Singlespeed & Fixed Gear - No Quero Tacoed Tire
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05-28-05, 02:56 PM
Well, I was doing a mod to my old Viscount road bike, amking it a SS and when I was oging to test it I hit a small pothole (half the size of a dollar and less than an inch deep) just right (wrong) and now my read tire looks like you could order it off a TacoBell menu. Luckily I was able to keep it upright, but I had to carry it 2 miles home. Fun Fun. So I figure that I'm not going to put any more money into the CroMo frame, 27" wheeled, 10 speed, 35+ year old bike. I'll just hang the frame on my wall, and now I'm looking at the Felt TK2 (http://www.feltracing.com/2005_bikes/large_photos/2005_tk2.html).
So hopefully I can get the Felt soon (I'll have the money in a couple weeks). But for now I'm a helpless pedestrian who is having to rely on *dum dum dum* public transportation.
05-28-05, 03:07 PM
sorry I don't understand what you mean? You ruined your tire? or your wheel? How on earth would you taco your wheel from a little hole like that (your rear wheel no less)? Or taco your wheel (ie. fold it on itself) and manage to not crash? You may be able to just get it trued back to normal.
That felt is ridiculously more expensive than replacing a rear wheel which could be done for almost free if you want to do a single speed wheel. Also the felt is a brakeless track bike, quite a different beast from a single speed road bike. I'm not sure exactly what you want to know...
05-28-05, 03:13 PM
Yeah ... if you taco your wheel, you literally fold the rim like a taco shell ... there's no way you could do that on a little pothole...
It sounds more like a pinchflat or something.
But then again, if you're looking for a reason to get a felt, and just need an excuse, I guess something like this works. But heed Shiznaz. SS road conversion is much different than a steep track fixie.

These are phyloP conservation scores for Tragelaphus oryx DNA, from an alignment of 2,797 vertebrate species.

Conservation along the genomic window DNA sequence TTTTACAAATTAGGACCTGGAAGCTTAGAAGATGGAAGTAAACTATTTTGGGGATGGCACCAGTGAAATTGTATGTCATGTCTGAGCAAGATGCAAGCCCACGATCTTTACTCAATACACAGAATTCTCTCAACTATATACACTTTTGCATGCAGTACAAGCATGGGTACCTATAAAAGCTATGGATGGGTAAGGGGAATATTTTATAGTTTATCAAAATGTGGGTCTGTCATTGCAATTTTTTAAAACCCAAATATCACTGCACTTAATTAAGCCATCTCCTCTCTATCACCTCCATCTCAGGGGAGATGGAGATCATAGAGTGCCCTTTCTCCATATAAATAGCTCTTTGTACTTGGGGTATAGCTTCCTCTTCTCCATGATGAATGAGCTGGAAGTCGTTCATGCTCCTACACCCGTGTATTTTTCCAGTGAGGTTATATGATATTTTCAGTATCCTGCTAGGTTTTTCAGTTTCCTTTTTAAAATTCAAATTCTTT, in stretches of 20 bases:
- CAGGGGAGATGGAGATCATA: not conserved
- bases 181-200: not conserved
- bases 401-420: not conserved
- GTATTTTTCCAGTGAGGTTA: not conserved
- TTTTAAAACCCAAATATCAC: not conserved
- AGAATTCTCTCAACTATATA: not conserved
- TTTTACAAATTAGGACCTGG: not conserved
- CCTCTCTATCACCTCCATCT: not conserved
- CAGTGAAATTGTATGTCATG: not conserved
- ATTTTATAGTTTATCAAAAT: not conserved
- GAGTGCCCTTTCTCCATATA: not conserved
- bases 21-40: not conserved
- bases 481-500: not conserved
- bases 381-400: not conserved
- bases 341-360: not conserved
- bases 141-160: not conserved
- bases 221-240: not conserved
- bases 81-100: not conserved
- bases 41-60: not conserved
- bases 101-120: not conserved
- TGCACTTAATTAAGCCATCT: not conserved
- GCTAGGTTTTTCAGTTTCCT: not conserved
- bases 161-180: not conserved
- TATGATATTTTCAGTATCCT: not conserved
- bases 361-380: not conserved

05-28-05, 03:21 PM
Also for what a felt costs I personally think you could do much better as far as fixies go. Especially if you're just starting out and don't know what you're getting into.
05-28-05, 03:22 PM
I've ridden my friend's fixie before, and loved it, it is a track bike. Many times we'll take turns doing laps around the block.
But my tire looks quite literally like this ( . I wasn't clipped in and I stopped as fast as possible, and there was MUCH skidding and wobbling, but I managed to keep the bike rightside up with me not sliding across the pavement.
I know that it would cost very little to replace the wheel, but yes, I'm also looking for reasons to get a new bike. Also I want to get better on a fixie because after my graduation (High School) on the 11th, I'm not going to have any money for a while because I'm moving, and I want to start racing next year maybe. But who knows. I'll probably get a new tire for it at some point. Then I'll have 2 bikes.
EDIT: Any suggestions on fixies that are good for commuting and are also able to be raced?
05-28-05, 03:23 PM
I still don't understand. You need to make a distinction between 'tire' and 'wheel'. A flat tire is an absolutely terrible reason to buy a 1400USD track bike...
As for track bikes, there will be tons of people to chime in on this. Do a search through the forums because theres literally hundreds of threads on this. but with a 1400USD budget, you can pretty much get what you like. I would reccomend you splurge on the wheels though.
05-28-05, 03:26 PM
Wheel. The tire (rubber) is fine, not even a !pop! but the rim looks like a roller coaster, and many spokes are bent beyond repair.
05-28-05, 03:29 PM
well I would at least go down to the local bike emporium and see if you can get an old threaded road bike wheel that you can spin a single speed freewheel on to. They may have to redish it, but its a pretty simple process for a mechanic. Its a shame to have a bike off the road (and you), while you wait for your fancy new bike. Also I guaruntee you will be afraid to lock your fancy new bike up and will end up fixing your road bike anyways, so you might as well do that now.
It seems like you are in the market for an alunimum techy looking bike. I got mine from Spicer and I absolutely love it. Gene is an amazing guy and could fix you up with a majestic bike on your budget. Tony at IRO cycles also has an excellent reputation and could get you on the road for pretty much the best cost/quality out there. IRO has steel and AL frames, so maybe you need to think about what you want your new frame to be made of first.
05-28-05, 03:47 PM